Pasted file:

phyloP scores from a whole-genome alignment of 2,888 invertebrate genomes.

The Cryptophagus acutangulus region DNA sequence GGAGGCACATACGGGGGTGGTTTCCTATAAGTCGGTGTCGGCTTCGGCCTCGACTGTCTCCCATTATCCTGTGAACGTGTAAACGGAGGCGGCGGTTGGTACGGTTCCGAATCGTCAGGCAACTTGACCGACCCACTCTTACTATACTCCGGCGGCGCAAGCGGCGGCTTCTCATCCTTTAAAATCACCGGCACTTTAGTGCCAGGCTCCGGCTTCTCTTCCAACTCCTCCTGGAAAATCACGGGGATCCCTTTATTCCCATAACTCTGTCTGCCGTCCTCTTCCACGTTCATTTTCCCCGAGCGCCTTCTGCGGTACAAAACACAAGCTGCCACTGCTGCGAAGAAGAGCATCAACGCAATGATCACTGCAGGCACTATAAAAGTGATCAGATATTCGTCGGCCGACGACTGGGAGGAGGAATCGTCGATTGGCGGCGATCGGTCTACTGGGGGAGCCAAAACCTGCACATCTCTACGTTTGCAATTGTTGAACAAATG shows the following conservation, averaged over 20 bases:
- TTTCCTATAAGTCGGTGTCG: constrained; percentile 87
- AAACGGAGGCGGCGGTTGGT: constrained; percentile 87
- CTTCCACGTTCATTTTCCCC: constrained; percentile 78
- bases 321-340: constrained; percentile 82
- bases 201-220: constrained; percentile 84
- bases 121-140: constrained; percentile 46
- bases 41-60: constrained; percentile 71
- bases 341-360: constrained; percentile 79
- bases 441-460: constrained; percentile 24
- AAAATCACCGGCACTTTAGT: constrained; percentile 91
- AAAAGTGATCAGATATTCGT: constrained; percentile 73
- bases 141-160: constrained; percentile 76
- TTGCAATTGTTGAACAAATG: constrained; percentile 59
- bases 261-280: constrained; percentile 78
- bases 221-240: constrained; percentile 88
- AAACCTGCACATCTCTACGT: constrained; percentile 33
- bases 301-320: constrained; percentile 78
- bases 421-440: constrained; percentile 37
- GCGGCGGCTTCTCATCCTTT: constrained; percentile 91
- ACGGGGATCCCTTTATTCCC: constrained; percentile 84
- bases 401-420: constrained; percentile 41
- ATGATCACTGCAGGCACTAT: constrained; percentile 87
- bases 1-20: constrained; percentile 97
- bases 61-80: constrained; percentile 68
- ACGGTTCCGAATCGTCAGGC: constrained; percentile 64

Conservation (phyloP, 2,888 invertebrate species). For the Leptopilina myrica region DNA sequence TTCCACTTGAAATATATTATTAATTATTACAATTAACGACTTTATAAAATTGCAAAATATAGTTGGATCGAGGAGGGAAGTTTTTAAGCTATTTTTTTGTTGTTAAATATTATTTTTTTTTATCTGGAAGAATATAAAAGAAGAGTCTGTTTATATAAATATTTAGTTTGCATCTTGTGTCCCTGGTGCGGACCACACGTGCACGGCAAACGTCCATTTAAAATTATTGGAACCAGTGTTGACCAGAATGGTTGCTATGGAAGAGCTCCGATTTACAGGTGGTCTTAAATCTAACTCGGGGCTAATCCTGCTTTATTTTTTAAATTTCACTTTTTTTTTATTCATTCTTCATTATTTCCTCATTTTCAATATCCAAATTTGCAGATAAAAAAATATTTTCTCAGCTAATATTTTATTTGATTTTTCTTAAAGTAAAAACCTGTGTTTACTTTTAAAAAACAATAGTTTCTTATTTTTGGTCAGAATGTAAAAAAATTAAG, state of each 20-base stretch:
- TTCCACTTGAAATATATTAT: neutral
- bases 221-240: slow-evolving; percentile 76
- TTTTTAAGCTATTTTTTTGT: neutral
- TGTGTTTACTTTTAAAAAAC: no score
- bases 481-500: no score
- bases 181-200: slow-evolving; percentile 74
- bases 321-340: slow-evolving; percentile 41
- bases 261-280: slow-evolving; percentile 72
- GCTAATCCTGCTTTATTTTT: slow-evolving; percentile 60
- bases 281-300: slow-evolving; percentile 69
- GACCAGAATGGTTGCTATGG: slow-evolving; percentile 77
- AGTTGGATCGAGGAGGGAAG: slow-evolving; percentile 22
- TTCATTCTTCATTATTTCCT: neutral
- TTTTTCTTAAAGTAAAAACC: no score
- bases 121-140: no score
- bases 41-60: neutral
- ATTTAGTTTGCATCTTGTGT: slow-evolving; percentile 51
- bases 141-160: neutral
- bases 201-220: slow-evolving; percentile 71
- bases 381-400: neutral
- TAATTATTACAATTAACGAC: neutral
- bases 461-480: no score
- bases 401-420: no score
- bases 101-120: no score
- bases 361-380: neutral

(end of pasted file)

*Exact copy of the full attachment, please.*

phyloP scores from a whole-genome alignment of 2,888 invertebrate genomes.

The Cryptophagus acutangulus region DNA sequence GGAGGCACATACGGGGGTGGTTTCCTATAAGTCGGTGTCGGCTTCGGCCTCGACTGTCTCCCATTATCCTGTGAACGTGTAAACGGAGGCGGCGGTTGGTACGGTTCCGAATCGTCAGGCAACTTGACCGACCCACTCTTACTATACTCCGGCGGCGCAAGCGGCGGCTTCTCATCCTTTAAAATCACCGGCACTTTAGTGCCAGGCTCCGGCTTCTCTTCCAACTCCTCCTGGAAAATCACGGGGATCCCTTTATTCCCATAACTCTGTCTGCCGTCCTCTTCCACGTTCATTTTCCCCGAGCGCCTTCTGCGGTACAAAACACAAGCTGCCACTGCTGCGAAGAAGAGCATCAACGCAATGATCACTGCAGGCACTATAAAAGTGATCAGATATTCGTCGGCCGACGACTGGGAGGAGGAATCGTCGATTGGCGGCGATCGGTCTACTGGGGGAGCCAAAACCTGCACATCTCTACGTTTGCAATTGTTGAACAAATG shows the following conservation, averaged over 20 bases:
- TTTCCTATAAGTCGGTGTCG: constrained; percentile 87
- AAACGGAGGCGGCGGTTGGT: constrained; percentile 87
- CTTCCACGTTCATTTTCCCC: constrained; percentile 78
- bases 321-340: constrained; percentile 82
- bases 201-220: constrained; percentile 84
- bases 121-140: constrained; percentile 46
- bases 41-60: constrained; percentile 71
- bases 341-360: constrained; percentile 79
- bases 441-460: constrained; percentile 24
- AAAATCACCGGCACTTTAGT: constrained; percentile 91
- AAAAGTGATCAGATATTCGT: constrained; percentile 73
- bases 141-160: constrained; percentile 76
- TTGCAATTGTTGAACAAATG: constrained; percentile 59
- bases 261-280: constrained; percentile 78
- bases 221-240: constrained; percentile 88
- AAACCTGCACATCTCTACGT: constrained; percentile 33
- bases 301-320: constrained; percentile 78
- bases 421-440: constrained; percentile 37
- GCGGCGGCTTCTCATCCTTT: constrained; percentile 91
- ACGGGGATCCCTTTATTCCC: constrained; percentile 84
- bases 401-420: constrained; percentile 41
- ATGATCACTGCAGGCACTAT: constrained; percentile 87
- bases 1-20: constrained; percentile 97
- bases 61-80: constrained; percentile 68
- ACGGTTCCGAATCGTCAGGC: constrained; percentile 64

Conservation (phyloP, 2,888 invertebrate species). For the Leptopilina myrica region DNA sequence TTCCACTTGAAATATATTATTAATTATTACAATTAACGACTTTATAAAATTGCAAAATATAGTTGGATCGAGGAGGGAAGTTTTTAAGCTATTTTTTTGTTGTTAAATATTATTTTTTTTTATCTGGAAGAATATAAAAGAAGAGTCTGTTTATATAAATATTTAGTTTGCATCTTGTGTCCCTGGTGCGGACCACACGTGCACGGCAAACGTCCATTTAAAATTATTGGAACCAGTGTTGACCAGAATGGTTGCTATGGAAGAGCTCCGATTTACAGGTGGTCTTAAATCTAACTCGGGGCTAATCCTGCTTTATTTTTTAAATTTCACTTTTTTTTTATTCATTCTTCATTATTTCCTCATTTTCAATATCCAAATTTGCAGATAAAAAAATATTTTCTCAGCTAATATTTTATTTGATTTTTCTTAAAGTAAAAACCTGTGTTTACTTTTAAAAAACAATAGTTTCTTATTTTTGGTCAGAATGTAAAAAAATTAAG, state of each 20-base stretch:
- TTCCACTTGAAATATATTAT: neutral
- bases 221-240: slow-evolving; percentile 76
- TTTTTAAGCTATTTTTTTGT: neutral
- TGTGTTTACTTTTAAAAAAC: no score
- bases 481-500: no score
- bases 181-200: slow-evolving; percentile 74
- bases 321-340: slow-evolving; percentile 41
- bases 261-280: slow-evolving; percentile 72
- GCTAATCCTGCTTTATTTTT: slow-evolving; percentile 60
- bases 281-300: slow-evolving; percentile 69
- GACCAGAATGGTTGCTATGG: slow-evolving; percentile 77
- AGTTGGATCGAGGAGGGAAG: slow-evolving; percentile 22
- TTCATTCTTCATTATTTCCT: neutral
- TTTTTCTTAAAGTAAAAACC: no score
- bases 121-140: no score
- bases 41-60: neutral
- ATTTAGTTTGCATCTTGTGT: slow-evolving; percentile 51
- bases 141-160: neutral
- bases 201-220: slow-evolving; percentile 71
- bases 381-400: neutral
- TAATTATTACAATTAACGAC: neutral
- bases 461-480: no score
- bases 401-420: no score
- bases 101-120: no score
- bases 361-380: neutral